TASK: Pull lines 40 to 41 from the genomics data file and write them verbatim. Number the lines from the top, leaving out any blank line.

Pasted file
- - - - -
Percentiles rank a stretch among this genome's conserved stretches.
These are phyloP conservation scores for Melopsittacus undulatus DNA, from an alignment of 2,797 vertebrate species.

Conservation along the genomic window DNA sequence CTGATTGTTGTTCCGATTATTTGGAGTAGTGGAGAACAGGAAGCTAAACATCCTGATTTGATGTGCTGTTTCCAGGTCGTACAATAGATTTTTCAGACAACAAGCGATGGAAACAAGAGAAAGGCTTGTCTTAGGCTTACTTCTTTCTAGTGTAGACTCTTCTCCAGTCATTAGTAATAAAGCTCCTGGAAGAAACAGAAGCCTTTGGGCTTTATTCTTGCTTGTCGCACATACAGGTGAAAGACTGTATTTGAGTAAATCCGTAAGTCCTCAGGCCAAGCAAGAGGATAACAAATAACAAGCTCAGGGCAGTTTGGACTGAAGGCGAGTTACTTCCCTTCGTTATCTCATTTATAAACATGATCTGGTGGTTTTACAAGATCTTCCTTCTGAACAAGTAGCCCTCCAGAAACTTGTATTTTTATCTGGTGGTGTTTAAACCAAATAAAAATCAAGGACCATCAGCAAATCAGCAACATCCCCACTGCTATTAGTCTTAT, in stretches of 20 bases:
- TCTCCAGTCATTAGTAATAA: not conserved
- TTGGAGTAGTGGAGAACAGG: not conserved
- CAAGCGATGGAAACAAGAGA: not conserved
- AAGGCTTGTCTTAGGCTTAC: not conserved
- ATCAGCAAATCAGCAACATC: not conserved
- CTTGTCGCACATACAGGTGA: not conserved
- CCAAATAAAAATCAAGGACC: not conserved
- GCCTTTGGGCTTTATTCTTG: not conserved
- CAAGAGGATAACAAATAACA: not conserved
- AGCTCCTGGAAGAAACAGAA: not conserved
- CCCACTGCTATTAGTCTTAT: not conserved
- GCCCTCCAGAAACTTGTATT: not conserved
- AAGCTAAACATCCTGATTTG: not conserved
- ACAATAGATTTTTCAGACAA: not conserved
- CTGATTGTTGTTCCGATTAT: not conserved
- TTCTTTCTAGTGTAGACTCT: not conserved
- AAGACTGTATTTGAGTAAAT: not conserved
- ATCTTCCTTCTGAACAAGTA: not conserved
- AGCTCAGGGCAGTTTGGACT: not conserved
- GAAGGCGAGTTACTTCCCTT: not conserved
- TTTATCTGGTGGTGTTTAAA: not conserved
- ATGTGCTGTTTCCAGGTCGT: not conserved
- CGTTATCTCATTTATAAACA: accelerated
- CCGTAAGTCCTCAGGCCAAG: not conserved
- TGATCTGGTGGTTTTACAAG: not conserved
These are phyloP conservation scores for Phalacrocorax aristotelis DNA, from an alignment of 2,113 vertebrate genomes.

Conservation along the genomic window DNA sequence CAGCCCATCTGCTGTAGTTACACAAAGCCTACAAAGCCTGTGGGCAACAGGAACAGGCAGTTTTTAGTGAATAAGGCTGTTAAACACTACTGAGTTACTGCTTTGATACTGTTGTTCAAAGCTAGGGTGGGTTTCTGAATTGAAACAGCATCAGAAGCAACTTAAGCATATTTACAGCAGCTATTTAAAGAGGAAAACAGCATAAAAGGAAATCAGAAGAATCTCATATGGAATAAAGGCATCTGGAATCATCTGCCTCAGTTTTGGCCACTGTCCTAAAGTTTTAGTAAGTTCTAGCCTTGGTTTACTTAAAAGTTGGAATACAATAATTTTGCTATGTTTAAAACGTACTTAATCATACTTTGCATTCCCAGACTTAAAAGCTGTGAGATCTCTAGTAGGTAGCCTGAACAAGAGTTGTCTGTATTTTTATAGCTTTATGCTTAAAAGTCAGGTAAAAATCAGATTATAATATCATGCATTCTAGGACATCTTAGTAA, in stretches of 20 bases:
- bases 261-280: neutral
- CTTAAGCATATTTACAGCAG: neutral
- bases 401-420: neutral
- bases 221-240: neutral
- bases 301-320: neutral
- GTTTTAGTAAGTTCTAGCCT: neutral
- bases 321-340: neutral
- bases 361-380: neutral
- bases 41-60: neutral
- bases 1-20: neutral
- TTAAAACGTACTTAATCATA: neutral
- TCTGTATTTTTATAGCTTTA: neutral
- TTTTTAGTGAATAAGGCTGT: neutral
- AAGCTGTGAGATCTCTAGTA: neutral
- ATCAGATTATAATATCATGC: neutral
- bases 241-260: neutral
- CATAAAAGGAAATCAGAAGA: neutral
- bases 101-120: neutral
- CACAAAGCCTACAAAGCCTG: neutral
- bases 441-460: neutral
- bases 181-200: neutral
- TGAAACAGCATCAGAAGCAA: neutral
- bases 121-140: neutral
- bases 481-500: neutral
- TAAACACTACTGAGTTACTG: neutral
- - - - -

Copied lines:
- bases 1-20: neutral
- TTAAAACGTACTTAATCATA: neutral